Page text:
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The girls enjoyed the “Make your own mocktail” station.

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And then there were ice cream sundaes for dessert…Yum!

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Happy Prom!

 

Almost there, ladies!  Graduation is just 24 hours away!

Riding the Waves

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Wednesday was the last day of our “beach vacation” before heading back toward Philadelphia for end of the school year fun and graduation activities.

Everyone was thrilled that the sun returned for our last day at the beach. After two cool, grey days, the sun, blue skies, and slightly warmer temperatures had returned.

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*Photo credit: Grace McCleery*

Our crew was split into two crews: Toby and Tyler were on a charter fishing adventure while Grace, Molly, Rusty and Ozzie were home with me. After a morning filled with necessary last day of vacation chores like laundry and packing, we packed our beach bag and sand toys for an afternoon at the beach.

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We arrived to discover we had the beach to ourselves. The sun may have returned but I guess other vacationers felt that a high temperature of 62 degrees was still too cool for a day at the beach. The only other people we saw all day were a few older women walking the shoreline looking for sea glass.

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It was by far the most relaxing day of the trip. I was able to lay with my face angled up toward the sun, and soak in some much-needed vitamin D.

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*Photo credit: Grace McCleery*

The kids also enjoyed a day with nothing to do and spent their time looking for shells and sea glass, flying kites, sunbathing, reading books, and making sand castles.

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*Photo credit: Grace McCleery*

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They even braved the cold North Atlantic water, made all the cooler by two days of storms and rain, and played in the ocean.

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The waves were unbelievable and created hours of fun as the kids dove, splashed and jumped through the crashing waves.

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Those same waves that were bringing such joy to our group on the beach were making life miserable for our family members out on the ocean.

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Toby and Tyler’s charter fishing boat left the dock at midnight with Toby, Tyler, Mark (Toby’s cousin) and 20 other people aboard. Within minutes Toby and Mark knew they were in for the ride of their lives.

 

The first 6 hours on board were spent sleeping while the boat made its way 40 miles offshore. There was a bunkroom available so that everyone could get a few hours of sleep before the fishing began. Tyler fell asleep right away, making himself at home and comfortable…so comfortable that he ended up rolling from his bunk to the man’s bunk beside him and laying sideways across the stranger. The stranger quickly moved to a new bunk far away from our little “roller and flipper.”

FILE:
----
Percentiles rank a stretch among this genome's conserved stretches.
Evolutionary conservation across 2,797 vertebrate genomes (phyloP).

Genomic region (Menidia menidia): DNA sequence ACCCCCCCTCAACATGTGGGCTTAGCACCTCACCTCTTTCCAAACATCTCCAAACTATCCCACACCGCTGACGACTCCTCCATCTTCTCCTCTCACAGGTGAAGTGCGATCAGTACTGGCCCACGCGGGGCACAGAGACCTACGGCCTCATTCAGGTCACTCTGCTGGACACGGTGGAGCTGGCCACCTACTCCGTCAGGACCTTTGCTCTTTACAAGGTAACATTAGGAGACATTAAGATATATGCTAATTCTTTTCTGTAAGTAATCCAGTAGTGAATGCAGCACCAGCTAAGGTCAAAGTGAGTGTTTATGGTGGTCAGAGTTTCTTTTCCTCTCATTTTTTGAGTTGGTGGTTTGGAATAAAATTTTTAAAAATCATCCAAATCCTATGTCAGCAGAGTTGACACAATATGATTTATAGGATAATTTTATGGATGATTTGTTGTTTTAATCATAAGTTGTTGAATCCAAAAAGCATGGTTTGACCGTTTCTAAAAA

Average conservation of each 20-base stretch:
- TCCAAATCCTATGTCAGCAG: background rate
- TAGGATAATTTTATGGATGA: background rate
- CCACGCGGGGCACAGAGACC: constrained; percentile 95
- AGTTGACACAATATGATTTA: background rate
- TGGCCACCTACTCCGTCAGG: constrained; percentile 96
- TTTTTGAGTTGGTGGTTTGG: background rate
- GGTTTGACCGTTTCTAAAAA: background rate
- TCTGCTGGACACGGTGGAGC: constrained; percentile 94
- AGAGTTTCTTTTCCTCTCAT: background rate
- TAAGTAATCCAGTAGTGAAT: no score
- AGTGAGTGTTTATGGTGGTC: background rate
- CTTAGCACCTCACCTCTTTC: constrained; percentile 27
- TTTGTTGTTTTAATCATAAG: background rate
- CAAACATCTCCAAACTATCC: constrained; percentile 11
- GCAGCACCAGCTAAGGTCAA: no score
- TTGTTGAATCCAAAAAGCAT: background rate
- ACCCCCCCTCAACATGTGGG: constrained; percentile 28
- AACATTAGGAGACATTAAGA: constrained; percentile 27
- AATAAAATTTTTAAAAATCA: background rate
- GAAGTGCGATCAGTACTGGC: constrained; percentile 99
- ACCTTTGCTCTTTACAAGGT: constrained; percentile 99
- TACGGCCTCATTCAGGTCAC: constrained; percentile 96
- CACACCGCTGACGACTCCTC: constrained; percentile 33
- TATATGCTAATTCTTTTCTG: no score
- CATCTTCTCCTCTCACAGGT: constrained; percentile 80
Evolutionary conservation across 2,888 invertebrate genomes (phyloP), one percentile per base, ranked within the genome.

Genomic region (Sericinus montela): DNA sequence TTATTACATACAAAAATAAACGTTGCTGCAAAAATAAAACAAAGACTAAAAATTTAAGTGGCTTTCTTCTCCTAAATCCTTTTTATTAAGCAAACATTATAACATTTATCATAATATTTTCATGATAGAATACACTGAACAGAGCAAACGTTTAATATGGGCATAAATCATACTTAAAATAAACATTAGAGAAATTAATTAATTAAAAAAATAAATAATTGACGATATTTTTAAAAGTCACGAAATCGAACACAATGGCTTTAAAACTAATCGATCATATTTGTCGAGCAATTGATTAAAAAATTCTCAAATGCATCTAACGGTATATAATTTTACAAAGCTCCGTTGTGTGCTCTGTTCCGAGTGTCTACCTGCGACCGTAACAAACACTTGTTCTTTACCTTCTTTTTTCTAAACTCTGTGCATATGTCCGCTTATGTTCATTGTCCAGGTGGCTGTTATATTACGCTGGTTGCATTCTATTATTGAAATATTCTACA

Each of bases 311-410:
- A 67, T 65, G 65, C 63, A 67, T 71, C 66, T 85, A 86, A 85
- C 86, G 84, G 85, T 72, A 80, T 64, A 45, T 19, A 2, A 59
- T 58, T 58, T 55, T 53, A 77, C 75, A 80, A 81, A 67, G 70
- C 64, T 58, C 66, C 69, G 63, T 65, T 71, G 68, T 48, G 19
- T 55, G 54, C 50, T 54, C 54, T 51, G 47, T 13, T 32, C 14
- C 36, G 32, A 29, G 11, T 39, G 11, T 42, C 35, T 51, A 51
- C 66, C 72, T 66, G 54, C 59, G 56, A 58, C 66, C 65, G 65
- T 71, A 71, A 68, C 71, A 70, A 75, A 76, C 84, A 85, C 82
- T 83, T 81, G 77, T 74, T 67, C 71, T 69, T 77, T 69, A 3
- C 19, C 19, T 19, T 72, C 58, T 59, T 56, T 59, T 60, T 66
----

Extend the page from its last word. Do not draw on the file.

Toby did not sleep so well. The waves that were so much fun for us at the beach were making life rough for those on board. Those 10-15 foot waves were tossing their boat like a cork, causing those trying to sleep on the bunks to become airborne, lifting off their beds with the sudden drops between waves.

The result was two very seasick family members…and neither one of them was Tyler. He was immune to the tossing and turning. Probably because the way he moves through his day is so reminiscent of a storm at sea. His little body is accustomed to sharp turns, sudden drops and unending movement.

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While Toby and Mark were losing their last meal, Tyler was stuffing his face with snacks and treats.

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At 5:30 am the boat dropped anchor at the first of 4 fishing spots. Having not slept at all, Mark and Toby began fishing. Tyler slept in until 8:30 am.

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It was a rough trip for Toby. The fishing wasn’t great for him and he felt horrible the whole time, but Tyler LOVED it. Tyler loves fishing anyway but the experience of being out on the ocean in a big boat, experiencing all that goes with a charter fishing experience, was heaven.

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He loved the fishing but also loved watching the other men reel in huge cod, ordering food from the boat’s café’, and walking around the upper deck. It made the entire experience an adventure for my young fisherman.

While at sea they also had the unique experiences of boating through a shoal of red squid in the middle of the daytime…an experience usually only reserved for nighttime.

They also passed by a pod of migrating humpback whales…What a thrill!!

Tyler was the only kid aboard and everyone was very kind to him. He loved visiting with the cook who made him a hamburger. Another woman gave him some candy, and a gentleman that had a nice bit of luck fishing invited Tyler to real in one of his big catches.

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In the end Toby had five catches and Tyler caught one eel.